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If you’ve heard stories of people house sitting in luxury properties and travelling rent-free, you might be wondering, what is house sitting exactly? And what is a house sitter?
Finding house sits is pretty easy if you join a reputable house-sitting website such as Trusted House Sitters or Aussie House Sitters. However, it’s important to understand what house sitting duties are and the exact meaning of “house sitting” before you sign up to a job!
I’ve completed over 200 house sits in Australia and run a successful pet-sitting business, so I’m a bit of an expert on the topic! Read on to learn what house sitting is, including house sitting rates of pay, standard duties and house sitting etiquette.
What is House Sitting? Table of Contents
To skip straight to a topic on house sitting, just click on the links below.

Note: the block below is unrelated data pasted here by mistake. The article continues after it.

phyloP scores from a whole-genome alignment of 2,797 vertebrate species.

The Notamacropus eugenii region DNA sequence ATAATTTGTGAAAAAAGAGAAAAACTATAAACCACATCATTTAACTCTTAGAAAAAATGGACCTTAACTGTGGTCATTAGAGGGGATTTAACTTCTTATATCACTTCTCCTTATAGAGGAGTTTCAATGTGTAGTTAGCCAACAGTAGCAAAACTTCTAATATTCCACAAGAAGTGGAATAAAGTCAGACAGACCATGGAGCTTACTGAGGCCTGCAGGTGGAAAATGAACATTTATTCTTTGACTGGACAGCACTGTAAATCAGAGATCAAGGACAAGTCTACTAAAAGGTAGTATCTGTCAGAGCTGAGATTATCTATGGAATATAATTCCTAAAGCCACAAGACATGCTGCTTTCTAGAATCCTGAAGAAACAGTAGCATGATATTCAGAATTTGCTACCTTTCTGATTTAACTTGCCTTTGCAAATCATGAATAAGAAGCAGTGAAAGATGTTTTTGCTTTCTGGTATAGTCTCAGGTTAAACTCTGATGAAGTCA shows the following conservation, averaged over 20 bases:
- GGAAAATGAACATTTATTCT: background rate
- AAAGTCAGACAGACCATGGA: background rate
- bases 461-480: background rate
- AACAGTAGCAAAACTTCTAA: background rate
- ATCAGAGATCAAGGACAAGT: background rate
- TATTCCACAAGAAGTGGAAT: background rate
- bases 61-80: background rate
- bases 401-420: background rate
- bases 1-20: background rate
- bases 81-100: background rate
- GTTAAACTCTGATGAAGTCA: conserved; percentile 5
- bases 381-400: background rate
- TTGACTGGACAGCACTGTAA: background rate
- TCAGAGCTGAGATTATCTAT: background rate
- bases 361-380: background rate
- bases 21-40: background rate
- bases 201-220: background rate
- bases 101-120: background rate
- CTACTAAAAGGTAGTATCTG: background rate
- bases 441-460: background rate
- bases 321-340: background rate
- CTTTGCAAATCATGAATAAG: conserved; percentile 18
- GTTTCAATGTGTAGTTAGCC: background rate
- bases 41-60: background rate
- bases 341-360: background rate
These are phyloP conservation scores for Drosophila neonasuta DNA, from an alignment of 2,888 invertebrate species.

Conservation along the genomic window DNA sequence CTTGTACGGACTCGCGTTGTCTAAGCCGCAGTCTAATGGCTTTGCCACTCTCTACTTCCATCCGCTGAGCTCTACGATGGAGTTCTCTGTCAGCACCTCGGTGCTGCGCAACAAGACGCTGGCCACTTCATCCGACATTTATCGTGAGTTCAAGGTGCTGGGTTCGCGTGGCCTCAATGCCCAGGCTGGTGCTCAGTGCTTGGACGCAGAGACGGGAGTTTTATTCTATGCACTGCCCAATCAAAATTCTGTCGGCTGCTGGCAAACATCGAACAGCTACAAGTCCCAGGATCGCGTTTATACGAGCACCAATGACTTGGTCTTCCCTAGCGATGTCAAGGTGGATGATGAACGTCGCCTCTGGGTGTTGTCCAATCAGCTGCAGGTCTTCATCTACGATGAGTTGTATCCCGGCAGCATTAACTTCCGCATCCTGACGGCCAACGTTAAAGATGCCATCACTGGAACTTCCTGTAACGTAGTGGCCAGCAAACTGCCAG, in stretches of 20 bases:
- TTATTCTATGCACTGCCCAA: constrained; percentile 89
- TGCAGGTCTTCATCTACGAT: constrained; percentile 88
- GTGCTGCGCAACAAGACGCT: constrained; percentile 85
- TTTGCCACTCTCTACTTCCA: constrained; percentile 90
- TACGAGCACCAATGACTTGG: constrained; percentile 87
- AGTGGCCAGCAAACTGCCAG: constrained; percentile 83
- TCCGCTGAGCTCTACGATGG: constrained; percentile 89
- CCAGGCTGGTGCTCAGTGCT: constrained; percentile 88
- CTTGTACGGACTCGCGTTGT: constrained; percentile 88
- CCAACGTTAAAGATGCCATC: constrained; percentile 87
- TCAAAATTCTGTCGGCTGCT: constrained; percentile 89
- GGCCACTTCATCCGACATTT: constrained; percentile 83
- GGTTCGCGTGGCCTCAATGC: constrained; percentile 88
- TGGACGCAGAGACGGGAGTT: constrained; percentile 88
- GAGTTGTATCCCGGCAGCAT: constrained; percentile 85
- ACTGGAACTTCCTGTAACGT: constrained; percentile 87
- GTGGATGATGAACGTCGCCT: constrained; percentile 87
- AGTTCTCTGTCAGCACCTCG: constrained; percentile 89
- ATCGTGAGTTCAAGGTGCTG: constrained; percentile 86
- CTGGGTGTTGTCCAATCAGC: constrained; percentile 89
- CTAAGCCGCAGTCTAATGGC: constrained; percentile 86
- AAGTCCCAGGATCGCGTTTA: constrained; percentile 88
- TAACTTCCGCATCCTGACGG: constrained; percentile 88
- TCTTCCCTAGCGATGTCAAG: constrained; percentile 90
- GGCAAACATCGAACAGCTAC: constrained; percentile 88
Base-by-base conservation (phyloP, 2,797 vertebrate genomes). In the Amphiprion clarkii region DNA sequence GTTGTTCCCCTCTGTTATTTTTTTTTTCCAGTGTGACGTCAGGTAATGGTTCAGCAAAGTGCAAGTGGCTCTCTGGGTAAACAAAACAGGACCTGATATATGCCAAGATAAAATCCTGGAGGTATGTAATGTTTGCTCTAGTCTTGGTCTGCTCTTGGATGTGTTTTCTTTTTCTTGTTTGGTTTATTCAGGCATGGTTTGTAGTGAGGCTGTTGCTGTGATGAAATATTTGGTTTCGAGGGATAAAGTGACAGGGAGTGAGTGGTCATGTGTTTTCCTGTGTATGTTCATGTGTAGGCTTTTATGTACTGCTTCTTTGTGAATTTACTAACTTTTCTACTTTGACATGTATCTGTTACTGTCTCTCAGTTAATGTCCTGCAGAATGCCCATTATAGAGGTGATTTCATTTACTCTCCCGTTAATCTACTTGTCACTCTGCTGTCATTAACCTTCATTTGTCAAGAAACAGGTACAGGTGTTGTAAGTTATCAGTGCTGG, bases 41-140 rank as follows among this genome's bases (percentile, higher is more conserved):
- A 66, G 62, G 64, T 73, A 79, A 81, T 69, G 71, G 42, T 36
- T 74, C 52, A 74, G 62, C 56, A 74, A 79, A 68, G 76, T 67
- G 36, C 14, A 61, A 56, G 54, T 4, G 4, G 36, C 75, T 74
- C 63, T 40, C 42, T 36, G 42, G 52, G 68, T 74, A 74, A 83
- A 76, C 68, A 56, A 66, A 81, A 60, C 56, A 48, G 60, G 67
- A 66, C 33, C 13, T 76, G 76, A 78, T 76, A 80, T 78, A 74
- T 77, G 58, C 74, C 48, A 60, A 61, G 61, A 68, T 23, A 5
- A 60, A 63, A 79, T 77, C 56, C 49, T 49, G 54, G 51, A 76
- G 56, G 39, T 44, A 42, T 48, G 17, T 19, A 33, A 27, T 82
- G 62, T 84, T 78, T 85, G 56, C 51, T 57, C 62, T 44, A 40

How Does House Sitting Work?
How to Become/Find a House Sitter
- 4. How Do You Find a House Sitter?
- 5. Who Can Become a House Sitter?
- 6. How Do You Become a House Sitter?
- 7. How Long Do House Sits Last?
- 8. How Do You Get Luxury House Sits?
House Sitting Etiquette
- 9. Where Does the House Sitter Sleep?
- 10. Where Do the Pets Sleep?
- 11. Do House Sitters Supply Their Own Food?
- 12. Do House Sitters Need Their Own Car?
- 13. Who Pays the Utility Bills During a House Sit?
- 14. Do House Sitters Need to Clean the House?
House Sitter Pay
- 15. Do House Sitters Get Paid?
- 16. When Should House Sitters Charge?
- 17. How Much Do You Pay a House Sitter?
Bad House Sitting Experiences
- 18. What are the Disadvantages of Being a House Sitter?
- 19. Do Owners Ever Have Bad House Sitters?
- 20. Do House Sitters Ever Have Bad Experiences?
1. What is House Sitting?
House sitting is when a person goes on holiday and arranges for a house sitter to live in their property while they are away, in order to take care of their home and pets. Typical house sitter duties include feeding and walking pets, putting bins out, bringing mail in and sometimes watering plants.